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Reticent judges and slow legal frameworks are passing out soft and unbalanced charges to online criminals including members of the Anonymous collective, a move that is frustrating the Australian Federal Police (AFP).

Anonymous arrest(Credit: Darren Pauli/ZDNet Australia)

Australian members of Anonymous — a loose online activist collective responsible for a string of devastating cracking and denial-of-service attacks — were caught last year after they helped bring down the Prime Minister’s website under Operation Titstorm.

The operation was a response to the Federal Government’s mandatory internet content filtering plan which the collective fiercely opposes.

The AFP launched an operation called Whisk to look into the online attacks and netted two Anonymous participants using intelligence from the Defence Department’s Cyber Security Operations Centre.

Both men, Melbourne resident Steve Slayo and Newcastle resident Matthew Gordon George, faced 10 years imprisonment for “causing unauthorised impairment of electronic communication to or from a Commonwealth computer” but received a good behaviour order and a $550 fine with a recorded conviction respectively.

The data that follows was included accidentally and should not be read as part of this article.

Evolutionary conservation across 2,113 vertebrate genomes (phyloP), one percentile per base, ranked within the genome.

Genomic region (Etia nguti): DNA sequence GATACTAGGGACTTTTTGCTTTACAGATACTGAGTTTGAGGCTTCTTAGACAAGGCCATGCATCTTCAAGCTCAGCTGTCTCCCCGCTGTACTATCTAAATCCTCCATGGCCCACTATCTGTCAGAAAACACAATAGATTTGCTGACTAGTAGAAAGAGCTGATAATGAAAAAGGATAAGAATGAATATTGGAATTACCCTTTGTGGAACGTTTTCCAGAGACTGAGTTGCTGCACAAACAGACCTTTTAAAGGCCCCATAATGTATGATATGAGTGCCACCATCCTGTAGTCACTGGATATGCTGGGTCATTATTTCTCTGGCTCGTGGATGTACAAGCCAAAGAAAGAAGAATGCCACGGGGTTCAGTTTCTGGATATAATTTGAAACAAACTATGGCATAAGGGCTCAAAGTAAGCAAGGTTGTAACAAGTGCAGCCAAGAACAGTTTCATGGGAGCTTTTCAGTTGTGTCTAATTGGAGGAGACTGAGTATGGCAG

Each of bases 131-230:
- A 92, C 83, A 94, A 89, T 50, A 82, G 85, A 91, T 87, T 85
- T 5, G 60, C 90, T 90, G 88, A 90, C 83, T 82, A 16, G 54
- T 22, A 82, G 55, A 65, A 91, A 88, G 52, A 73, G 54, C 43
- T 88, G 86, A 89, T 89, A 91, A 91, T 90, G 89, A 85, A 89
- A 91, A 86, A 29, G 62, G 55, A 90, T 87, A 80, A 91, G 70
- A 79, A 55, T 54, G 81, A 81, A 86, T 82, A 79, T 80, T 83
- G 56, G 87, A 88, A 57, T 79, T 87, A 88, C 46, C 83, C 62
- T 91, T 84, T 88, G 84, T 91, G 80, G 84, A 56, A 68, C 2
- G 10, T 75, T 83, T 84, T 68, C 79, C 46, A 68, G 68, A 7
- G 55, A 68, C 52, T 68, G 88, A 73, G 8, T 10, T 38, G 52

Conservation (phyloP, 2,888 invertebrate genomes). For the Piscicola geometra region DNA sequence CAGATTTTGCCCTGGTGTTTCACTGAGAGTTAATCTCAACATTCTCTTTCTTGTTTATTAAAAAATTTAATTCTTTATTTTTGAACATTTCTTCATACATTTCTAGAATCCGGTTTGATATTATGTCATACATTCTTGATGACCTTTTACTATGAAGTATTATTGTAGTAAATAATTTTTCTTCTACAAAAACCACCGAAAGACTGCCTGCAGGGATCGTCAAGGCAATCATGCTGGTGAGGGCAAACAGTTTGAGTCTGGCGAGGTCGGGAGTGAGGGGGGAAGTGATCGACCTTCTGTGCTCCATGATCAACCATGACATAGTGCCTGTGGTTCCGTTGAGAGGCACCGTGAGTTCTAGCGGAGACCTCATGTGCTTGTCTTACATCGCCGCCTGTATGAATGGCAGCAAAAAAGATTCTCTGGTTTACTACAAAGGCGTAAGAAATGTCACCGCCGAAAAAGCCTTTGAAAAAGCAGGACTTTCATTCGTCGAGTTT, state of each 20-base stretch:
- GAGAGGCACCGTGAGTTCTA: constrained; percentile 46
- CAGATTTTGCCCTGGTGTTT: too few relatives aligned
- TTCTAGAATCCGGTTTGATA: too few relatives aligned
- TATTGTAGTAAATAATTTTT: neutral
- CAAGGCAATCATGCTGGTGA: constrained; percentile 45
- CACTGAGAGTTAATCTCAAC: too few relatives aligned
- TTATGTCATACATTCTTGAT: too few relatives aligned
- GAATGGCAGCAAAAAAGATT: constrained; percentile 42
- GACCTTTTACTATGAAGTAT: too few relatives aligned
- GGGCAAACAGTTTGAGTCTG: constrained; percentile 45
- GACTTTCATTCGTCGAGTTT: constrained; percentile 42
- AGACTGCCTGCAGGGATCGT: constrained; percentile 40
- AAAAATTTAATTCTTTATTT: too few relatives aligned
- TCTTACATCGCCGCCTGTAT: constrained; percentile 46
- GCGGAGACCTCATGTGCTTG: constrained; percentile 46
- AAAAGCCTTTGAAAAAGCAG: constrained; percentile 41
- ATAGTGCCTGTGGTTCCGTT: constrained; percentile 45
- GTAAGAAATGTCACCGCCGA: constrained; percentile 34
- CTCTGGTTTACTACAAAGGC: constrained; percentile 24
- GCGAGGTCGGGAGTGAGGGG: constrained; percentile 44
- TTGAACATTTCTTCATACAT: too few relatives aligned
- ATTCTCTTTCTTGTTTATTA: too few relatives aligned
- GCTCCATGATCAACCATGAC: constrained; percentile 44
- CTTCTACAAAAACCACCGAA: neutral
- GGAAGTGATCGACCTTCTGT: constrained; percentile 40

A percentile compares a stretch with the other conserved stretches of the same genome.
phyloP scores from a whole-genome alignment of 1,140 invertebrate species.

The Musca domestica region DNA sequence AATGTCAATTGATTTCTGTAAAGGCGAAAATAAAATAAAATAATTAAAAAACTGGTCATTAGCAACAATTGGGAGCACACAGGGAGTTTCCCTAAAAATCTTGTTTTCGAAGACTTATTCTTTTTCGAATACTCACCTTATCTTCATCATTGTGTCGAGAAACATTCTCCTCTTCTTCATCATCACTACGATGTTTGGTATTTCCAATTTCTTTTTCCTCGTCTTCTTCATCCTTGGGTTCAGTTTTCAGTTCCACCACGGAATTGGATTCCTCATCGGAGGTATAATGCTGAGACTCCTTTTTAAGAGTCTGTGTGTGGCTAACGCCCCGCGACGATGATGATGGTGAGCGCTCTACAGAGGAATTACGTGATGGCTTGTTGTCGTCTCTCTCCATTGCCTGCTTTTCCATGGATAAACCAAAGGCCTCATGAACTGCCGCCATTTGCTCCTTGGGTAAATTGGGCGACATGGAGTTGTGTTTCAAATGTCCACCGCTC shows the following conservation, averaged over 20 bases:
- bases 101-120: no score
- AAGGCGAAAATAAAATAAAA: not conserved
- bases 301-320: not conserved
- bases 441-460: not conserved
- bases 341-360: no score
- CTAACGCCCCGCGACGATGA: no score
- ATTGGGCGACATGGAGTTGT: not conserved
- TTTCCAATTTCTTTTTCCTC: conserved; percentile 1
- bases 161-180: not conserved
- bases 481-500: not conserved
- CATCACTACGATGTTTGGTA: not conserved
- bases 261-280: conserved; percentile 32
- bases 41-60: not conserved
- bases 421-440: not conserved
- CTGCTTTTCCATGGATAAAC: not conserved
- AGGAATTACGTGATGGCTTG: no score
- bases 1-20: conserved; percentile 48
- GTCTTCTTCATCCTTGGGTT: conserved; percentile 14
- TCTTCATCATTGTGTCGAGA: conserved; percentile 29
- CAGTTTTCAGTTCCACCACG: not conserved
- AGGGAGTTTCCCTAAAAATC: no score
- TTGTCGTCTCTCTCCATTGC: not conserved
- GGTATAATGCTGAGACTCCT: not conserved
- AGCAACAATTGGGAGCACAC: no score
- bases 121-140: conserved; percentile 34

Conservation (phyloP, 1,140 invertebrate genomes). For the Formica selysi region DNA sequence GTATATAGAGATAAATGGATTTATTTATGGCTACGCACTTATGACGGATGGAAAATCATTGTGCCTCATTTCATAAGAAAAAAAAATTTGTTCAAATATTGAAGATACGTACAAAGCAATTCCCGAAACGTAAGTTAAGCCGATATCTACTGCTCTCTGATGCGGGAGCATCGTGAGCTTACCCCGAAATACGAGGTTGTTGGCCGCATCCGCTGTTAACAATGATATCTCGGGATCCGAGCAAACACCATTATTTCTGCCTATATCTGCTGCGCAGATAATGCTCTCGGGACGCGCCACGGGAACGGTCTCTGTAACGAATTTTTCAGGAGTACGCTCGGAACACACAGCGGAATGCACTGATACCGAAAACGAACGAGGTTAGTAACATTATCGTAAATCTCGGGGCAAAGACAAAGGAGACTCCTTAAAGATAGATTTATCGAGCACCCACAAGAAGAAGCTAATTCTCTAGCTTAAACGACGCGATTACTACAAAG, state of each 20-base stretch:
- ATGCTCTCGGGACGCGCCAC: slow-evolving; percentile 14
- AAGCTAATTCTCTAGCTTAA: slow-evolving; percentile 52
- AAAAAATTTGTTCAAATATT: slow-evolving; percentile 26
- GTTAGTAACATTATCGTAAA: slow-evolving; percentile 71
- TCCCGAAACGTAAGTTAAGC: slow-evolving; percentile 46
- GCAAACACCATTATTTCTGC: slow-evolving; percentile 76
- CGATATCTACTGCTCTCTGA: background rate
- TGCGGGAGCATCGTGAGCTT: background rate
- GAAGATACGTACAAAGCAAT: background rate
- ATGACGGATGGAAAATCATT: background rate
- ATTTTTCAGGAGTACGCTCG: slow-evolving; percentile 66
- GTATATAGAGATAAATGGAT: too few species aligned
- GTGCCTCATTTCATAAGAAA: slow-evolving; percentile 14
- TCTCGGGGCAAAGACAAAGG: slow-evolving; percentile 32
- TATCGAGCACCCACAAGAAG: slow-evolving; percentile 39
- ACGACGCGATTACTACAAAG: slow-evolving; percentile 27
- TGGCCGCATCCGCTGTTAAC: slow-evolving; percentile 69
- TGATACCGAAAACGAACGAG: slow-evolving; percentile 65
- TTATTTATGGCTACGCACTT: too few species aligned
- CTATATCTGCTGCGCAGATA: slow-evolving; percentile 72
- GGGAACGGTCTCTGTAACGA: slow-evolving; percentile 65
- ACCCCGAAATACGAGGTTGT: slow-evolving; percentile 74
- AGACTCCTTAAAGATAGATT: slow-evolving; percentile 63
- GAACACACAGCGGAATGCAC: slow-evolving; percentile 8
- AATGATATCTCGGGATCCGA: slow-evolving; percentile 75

Those penalties are not enough, according to one AFP officer involved with the case.

“Judges are not willing to hand out tough sentences,” AFP High Tech Collection and Capability manager Grant Edwards said. “They don’t understand the threat.”

Catching Anonymous members is not the problem because Internet Protocol addresses can be traced, Edwards said, but rather the lack of understanding of the severity of the crime.

“It is difficult to create laws against cybercrime,” Edwards said, citing problems of tracking perpetrators overseas.

“Unless we understand the impact, we can’t create the laws. The issue is also the speed to create these laws,” he added.

The AFP’s High Tech Crime Investigations unit is charged with investigating and prosecuting individuals for attacks against Australia’s critical infrastructure and information systems. It works in collaboration with the Cyber Security Operations Centre and the newly fledged CERT Australia.

Judges are also handing weak and unbalanced sentences to paedophiles charged with holding online child pornography, Edwards said.

To illustrate the problem, Edwards said one paedophile charged with holding 200,000 child pornography was sentenced to 14 months in jail, while another caught with 100,000 images was sentenced to four years.

The AFP said in a statement that “activities such as hacking, creating or propagating malicious viruses or participating in DDoS attacks are not harmless fun [and] can result in serious long-term consequences for individuals, such as criminal convictions or jail time”.

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